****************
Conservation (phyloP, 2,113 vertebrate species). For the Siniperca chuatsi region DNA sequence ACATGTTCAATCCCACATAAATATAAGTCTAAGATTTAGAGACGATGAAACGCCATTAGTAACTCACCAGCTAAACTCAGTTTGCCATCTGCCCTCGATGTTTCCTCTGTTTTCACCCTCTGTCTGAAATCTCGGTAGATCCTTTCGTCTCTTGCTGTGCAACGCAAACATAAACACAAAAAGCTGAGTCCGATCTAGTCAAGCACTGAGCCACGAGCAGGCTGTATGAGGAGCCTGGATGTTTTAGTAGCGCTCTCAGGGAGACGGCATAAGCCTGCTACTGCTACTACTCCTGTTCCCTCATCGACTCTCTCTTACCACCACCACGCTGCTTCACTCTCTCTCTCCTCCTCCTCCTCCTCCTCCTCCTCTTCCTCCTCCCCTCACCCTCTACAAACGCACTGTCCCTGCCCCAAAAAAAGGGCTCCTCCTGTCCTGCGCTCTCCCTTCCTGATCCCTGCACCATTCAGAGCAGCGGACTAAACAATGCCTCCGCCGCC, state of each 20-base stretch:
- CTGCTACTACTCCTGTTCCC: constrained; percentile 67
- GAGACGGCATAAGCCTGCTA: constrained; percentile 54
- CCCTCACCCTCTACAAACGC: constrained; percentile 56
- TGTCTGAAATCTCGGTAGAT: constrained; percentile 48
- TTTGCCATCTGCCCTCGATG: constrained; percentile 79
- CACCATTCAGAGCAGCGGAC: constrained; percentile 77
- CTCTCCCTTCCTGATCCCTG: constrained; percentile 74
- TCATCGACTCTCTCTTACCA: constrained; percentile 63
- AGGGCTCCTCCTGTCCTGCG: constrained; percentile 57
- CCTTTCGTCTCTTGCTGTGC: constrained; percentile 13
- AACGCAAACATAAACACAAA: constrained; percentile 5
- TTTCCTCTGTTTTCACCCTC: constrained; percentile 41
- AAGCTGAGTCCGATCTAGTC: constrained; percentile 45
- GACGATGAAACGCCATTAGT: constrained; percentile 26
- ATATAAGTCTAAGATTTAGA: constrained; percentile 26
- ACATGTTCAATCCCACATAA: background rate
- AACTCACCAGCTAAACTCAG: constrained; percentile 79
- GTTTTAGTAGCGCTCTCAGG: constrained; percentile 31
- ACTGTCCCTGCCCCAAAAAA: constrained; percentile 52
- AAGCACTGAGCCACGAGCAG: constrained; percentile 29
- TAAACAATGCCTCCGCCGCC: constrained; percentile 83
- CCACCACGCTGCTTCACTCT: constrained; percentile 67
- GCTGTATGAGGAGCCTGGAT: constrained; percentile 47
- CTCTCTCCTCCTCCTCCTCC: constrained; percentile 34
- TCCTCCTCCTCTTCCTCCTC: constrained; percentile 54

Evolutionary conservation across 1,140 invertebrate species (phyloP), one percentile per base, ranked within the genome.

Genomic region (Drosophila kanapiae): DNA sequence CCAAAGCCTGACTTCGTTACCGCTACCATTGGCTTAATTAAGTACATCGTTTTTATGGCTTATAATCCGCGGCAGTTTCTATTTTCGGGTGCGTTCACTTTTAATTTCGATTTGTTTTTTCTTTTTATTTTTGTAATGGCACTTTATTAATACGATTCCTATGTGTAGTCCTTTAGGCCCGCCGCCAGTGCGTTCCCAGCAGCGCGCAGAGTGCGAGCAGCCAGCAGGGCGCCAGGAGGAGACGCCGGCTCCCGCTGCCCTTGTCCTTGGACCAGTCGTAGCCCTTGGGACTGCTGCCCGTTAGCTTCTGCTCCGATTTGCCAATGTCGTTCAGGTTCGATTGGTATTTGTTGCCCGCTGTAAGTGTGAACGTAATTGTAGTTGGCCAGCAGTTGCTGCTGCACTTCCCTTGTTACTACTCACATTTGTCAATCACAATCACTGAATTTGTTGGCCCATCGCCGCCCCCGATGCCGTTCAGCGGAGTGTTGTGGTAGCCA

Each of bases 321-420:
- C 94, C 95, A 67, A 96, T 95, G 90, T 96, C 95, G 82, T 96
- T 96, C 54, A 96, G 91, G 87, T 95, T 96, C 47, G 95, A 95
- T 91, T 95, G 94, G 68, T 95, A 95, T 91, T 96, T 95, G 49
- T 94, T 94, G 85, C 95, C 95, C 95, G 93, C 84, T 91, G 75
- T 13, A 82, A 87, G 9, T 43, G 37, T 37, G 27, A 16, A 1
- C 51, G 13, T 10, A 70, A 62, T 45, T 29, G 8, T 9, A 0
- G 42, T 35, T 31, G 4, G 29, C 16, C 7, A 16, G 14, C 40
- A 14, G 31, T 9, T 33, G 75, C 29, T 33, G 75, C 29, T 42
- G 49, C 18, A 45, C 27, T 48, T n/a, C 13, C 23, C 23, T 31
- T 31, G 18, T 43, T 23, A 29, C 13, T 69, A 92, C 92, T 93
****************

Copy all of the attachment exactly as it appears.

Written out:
Conservation (phyloP, 2,113 vertebrate species). For the Siniperca chuatsi region DNA sequence ACATGTTCAATCCCACATAAATATAAGTCTAAGATTTAGAGACGATGAAACGCCATTAGTAACTCACCAGCTAAACTCAGTTTGCCATCTGCCCTCGATGTTTCCTCTGTTTTCACCCTCTGTCTGAAATCTCGGTAGATCCTTTCGTCTCTTGCTGTGCAACGCAAACATAAACACAAAAAGCTGAGTCCGATCTAGTCAAGCACTGAGCCACGAGCAGGCTGTATGAGGAGCCTGGATGTTTTAGTAGCGCTCTCAGGGAGACGGCATAAGCCTGCTACTGCTACTACTCCTGTTCCCTCATCGACTCTCTCTTACCACCACCACGCTGCTTCACTCTCTCTCTCCTCCTCCTCCTCCTCCTCCTCCTCTTCCTCCTCCCCTCACCCTCTACAAACGCACTGTCCCTGCCCCAAAAAAAGGGCTCCTCCTGTCCTGCGCTCTCCCTTCCTGATCCCTGCACCATTCAGAGCAGCGGACTAAACAATGCCTCCGCCGCC, state of each 20-base stretch:
- CTGCTACTACTCCTGTTCCC: constrained; percentile 67
- GAGACGGCATAAGCCTGCTA: constrained; percentile 54
- CCCTCACCCTCTACAAACGC: constrained; percentile 56
- TGTCTGAAATCTCGGTAGAT: constrained; percentile 48
- TTTGCCATCTGCCCTCGATG: constrained; percentile 79
- CACCATTCAGAGCAGCGGAC: constrained; percentile 77
- CTCTCCCTTCCTGATCCCTG: constrained; percentile 74
- TCATCGACTCTCTCTTACCA: constrained; percentile 63
- AGGGCTCCTCCTGTCCTGCG: constrained; percentile 57
- CCTTTCGTCTCTTGCTGTGC: constrained; percentile 13
- AACGCAAACATAAACACAAA: constrained; percentile 5
- TTTCCTCTGTTTTCACCCTC: constrained; percentile 41
- AAGCTGAGTCCGATCTAGTC: constrained; percentile 45
- GACGATGAAACGCCATTAGT: constrained; percentile 26
- ATATAAGTCTAAGATTTAGA: constrained; percentile 26
- ACATGTTCAATCCCACATAA: background rate
- AACTCACCAGCTAAACTCAG: constrained; percentile 79
- GTTTTAGTAGCGCTCTCAGG: constrained; percentile 31
- ACTGTCCCTGCCCCAAAAAA: constrained; percentile 52
- AAGCACTGAGCCACGAGCAG: constrained; percentile 29
- TAAACAATGCCTCCGCCGCC: constrained; percentile 83
- CCACCACGCTGCTTCACTCT: constrained; percentile 67
- GCTGTATGAGGAGCCTGGAT: constrained; percentile 47
- CTCTCTCCTCCTCCTCCTCC: constrained; percentile 34
- TCCTCCTCCTCTTCCTCCTC: constrained; percentile 54

Evolutionary conservation across 1,140 invertebrate species (phyloP), one percentile per base, ranked within the genome.

Genomic region (Drosophila kanapiae): DNA sequence CCAAAGCCTGACTTCGTTACCGCTACCATTGGCTTAATTAAGTACATCGTTTTTATGGCTTATAATCCGCGGCAGTTTCTATTTTCGGGTGCGTTCACTTTTAATTTCGATTTGTTTTTTCTTTTTATTTTTGTAATGGCACTTTATTAATACGATTCCTATGTGTAGTCCTTTAGGCCCGCCGCCAGTGCGTTCCCAGCAGCGCGCAGAGTGCGAGCAGCCAGCAGGGCGCCAGGAGGAGACGCCGGCTCCCGCTGCCCTTGTCCTTGGACCAGTCGTAGCCCTTGGGACTGCTGCCCGTTAGCTTCTGCTCCGATTTGCCAATGTCGTTCAGGTTCGATTGGTATTTGTTGCCCGCTGTAAGTGTGAACGTAATTGTAGTTGGCCAGCAGTTGCTGCTGCACTTCCCTTGTTACTACTCACATTTGTCAATCACAATCACTGAATTTGTTGGCCCATCGCCGCCCCCGATGCCGTTCAGCGGAGTGTTGTGGTAGCCA

Each of bases 321-420:
- C 94, C 95, A 67, A 96, T 95, G 90, T 96, C 95, G 82, T 96
- T 96, C 54, A 96, G 91, G 87, T 95, T 96, C 47, G 95, A 95
- T 91, T 95, G 94, G 68, T 95, A 95, T 91, T 96, T 95, G 49
- T 94, T 94, G 85, C 95, C 95, C 95, G 93, C 84, T 91, G 75
- T 13, A 82, A 87, G 9, T 43, G 37, T 37, G 27, A 16, A 1
- C 51, G 13, T 10, A 70, A 62, T 45, T 29, G 8, T 9, A 0
- G 42, T 35, T 31, G 4, G 29, C 16, C 7, A 16, G 14, C 40
- A 14, G 31, T 9, T 33, G 75, C 29, T 33, G 75, C 29, T 42
- G 49, C 18, A 45, C 27, T 48, T n/a, C 13, C 23, C 23, T 31
- T 31, G 18, T 43, T 23, A 29, C 13, T 69, A 92, C 92, T 93